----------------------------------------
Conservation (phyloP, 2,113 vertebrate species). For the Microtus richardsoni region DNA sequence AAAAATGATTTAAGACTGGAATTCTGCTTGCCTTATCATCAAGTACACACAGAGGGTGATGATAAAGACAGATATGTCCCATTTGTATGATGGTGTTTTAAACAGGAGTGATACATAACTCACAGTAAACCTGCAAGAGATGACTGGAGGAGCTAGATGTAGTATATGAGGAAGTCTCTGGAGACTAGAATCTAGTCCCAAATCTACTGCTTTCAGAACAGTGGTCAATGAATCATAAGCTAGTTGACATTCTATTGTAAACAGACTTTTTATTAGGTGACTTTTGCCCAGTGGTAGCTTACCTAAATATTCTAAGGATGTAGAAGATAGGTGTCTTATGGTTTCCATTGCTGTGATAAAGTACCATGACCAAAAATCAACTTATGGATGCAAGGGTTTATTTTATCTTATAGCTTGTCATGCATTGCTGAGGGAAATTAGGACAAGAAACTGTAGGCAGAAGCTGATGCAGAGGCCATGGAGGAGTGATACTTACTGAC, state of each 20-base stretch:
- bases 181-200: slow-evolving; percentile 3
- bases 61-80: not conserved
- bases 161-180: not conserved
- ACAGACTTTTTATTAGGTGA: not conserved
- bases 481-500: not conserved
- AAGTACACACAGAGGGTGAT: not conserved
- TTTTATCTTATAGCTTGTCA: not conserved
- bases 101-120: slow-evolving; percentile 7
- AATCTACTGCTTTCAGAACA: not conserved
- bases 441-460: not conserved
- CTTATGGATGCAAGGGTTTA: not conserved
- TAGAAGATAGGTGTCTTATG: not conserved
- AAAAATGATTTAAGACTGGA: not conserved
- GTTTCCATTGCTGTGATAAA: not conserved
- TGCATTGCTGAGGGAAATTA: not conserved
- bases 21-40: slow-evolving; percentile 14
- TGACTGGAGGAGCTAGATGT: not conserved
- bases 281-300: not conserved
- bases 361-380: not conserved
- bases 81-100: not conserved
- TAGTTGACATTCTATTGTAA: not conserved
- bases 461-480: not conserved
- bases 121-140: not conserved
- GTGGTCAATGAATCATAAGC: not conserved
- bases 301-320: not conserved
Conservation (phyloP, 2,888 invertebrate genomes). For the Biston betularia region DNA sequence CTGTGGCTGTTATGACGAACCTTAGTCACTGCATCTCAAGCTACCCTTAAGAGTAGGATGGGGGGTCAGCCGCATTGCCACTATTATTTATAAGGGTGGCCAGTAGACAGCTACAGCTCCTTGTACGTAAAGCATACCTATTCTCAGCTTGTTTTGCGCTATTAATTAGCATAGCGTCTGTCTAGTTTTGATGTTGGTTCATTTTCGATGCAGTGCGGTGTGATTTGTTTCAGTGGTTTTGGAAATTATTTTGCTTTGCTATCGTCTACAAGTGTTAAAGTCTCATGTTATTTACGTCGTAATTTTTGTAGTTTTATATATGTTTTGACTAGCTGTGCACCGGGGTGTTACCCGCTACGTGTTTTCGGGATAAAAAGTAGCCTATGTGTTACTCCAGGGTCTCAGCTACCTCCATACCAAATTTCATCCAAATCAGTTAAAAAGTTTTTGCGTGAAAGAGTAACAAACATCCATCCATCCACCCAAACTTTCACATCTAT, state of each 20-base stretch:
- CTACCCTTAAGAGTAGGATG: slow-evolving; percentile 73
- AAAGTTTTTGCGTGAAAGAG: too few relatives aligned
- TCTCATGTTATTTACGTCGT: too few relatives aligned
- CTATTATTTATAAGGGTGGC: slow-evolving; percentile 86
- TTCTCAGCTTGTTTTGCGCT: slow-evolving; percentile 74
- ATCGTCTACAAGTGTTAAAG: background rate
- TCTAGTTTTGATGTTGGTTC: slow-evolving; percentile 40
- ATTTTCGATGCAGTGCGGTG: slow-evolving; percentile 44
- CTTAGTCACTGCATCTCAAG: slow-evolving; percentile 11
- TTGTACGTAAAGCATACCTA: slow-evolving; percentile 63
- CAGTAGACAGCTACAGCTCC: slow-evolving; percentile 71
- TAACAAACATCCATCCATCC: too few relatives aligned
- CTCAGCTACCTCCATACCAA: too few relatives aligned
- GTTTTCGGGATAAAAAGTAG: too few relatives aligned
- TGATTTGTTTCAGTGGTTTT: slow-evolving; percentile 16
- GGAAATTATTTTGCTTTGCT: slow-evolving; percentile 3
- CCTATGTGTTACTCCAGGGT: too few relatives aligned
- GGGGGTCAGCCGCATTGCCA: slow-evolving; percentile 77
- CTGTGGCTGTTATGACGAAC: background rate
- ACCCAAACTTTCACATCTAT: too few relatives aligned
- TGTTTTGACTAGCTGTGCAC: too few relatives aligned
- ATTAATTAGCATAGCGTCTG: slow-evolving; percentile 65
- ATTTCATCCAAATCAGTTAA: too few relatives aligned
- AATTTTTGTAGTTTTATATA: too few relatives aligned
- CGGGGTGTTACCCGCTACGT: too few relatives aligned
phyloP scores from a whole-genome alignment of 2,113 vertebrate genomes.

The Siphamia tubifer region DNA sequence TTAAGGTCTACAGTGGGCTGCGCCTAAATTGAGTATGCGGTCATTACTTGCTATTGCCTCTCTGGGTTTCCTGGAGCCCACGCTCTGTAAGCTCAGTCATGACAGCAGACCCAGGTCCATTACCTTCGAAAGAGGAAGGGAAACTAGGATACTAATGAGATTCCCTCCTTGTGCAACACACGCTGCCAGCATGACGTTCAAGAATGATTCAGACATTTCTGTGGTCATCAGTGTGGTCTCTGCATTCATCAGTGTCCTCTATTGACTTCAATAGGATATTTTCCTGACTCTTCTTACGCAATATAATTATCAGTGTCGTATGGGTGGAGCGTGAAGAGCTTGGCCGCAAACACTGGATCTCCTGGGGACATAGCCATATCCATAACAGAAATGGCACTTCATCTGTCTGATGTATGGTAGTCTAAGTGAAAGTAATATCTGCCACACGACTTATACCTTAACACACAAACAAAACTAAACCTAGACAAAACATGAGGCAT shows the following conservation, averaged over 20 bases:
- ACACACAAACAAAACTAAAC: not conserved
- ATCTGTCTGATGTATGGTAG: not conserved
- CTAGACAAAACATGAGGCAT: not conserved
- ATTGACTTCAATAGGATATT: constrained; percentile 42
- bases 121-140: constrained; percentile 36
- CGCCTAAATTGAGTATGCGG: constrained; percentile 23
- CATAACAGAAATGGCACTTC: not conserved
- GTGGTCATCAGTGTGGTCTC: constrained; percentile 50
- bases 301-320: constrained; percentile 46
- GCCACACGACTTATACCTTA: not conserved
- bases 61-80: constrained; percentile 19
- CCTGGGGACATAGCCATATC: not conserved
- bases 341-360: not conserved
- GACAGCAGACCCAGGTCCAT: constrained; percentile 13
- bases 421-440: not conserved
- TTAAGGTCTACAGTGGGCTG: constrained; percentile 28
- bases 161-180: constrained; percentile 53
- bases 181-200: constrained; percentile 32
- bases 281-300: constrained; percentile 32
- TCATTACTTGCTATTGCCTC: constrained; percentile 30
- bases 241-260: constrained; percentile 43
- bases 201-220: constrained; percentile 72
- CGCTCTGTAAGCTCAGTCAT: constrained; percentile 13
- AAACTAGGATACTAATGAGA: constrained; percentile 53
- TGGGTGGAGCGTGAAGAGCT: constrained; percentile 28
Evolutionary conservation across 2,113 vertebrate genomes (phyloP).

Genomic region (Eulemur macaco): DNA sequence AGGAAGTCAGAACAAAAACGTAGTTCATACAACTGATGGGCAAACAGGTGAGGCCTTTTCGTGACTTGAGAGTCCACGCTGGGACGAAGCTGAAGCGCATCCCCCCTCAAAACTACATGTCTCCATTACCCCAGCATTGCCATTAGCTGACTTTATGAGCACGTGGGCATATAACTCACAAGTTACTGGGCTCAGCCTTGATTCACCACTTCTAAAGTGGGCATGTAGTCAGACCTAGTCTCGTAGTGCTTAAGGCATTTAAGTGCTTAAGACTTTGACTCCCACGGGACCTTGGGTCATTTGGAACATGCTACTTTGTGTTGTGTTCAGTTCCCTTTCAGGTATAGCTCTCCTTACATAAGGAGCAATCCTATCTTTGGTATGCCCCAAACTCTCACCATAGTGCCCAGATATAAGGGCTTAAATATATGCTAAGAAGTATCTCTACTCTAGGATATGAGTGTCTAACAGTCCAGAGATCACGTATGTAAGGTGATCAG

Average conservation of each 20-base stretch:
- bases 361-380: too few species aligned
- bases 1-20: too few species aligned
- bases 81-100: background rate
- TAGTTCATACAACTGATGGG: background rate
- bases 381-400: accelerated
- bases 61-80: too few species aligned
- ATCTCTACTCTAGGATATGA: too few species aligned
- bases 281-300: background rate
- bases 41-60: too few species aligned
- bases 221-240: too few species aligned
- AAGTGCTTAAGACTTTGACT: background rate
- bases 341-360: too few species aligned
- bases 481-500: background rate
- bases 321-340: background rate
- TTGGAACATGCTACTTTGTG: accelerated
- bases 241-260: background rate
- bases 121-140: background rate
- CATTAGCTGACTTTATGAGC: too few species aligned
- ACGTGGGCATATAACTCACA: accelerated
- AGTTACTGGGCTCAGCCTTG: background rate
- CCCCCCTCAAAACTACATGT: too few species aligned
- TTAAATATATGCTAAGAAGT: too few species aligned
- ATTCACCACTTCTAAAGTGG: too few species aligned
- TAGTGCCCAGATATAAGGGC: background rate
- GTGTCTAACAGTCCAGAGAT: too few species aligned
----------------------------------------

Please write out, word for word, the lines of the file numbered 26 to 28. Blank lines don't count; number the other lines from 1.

- bases 301-320: not conserved
Conservation (phyloP, 2,888 invertebrate genomes). For the Biston betularia region DNA sequence CTGTGGCTGTTATGACGAACCTTAGTCACTGCATCTCAAGCTACCCTTAAGAGTAGGATGGGGGGTCAGCCGCATTGCCACTATTATTTATAAGGGTGGCCAGTAGACAGCTACAGCTCCTTGTACGTAAAGCATACCTATTCTCAGCTTGTTTTGCGCTATTAATTAGCATAGCGTCTGTCTAGTTTTGATGTTGGTTCATTTTCGATGCAGTGCGGTGTGATTTGTTTCAGTGGTTTTGGAAATTATTTTGCTTTGCTATCGTCTACAAGTGTTAAAGTCTCATGTTATTTACGTCGTAATTTTTGTAGTTTTATATATGTTTTGACTAGCTGTGCACCGGGGTGTTACCCGCTACGTGTTTTCGGGATAAAAAGTAGCCTATGTGTTACTCCAGGGTCTCAGCTACCTCCATACCAAATTTCATCCAAATCAGTTAAAAAGTTTTTGCGTGAAAGAGTAACAAACATCCATCCATCCACCCAAACTTTCACATCTAT, state of each 20-base stretch:
- CTACCCTTAAGAGTAGGATG: slow-evolving; percentile 73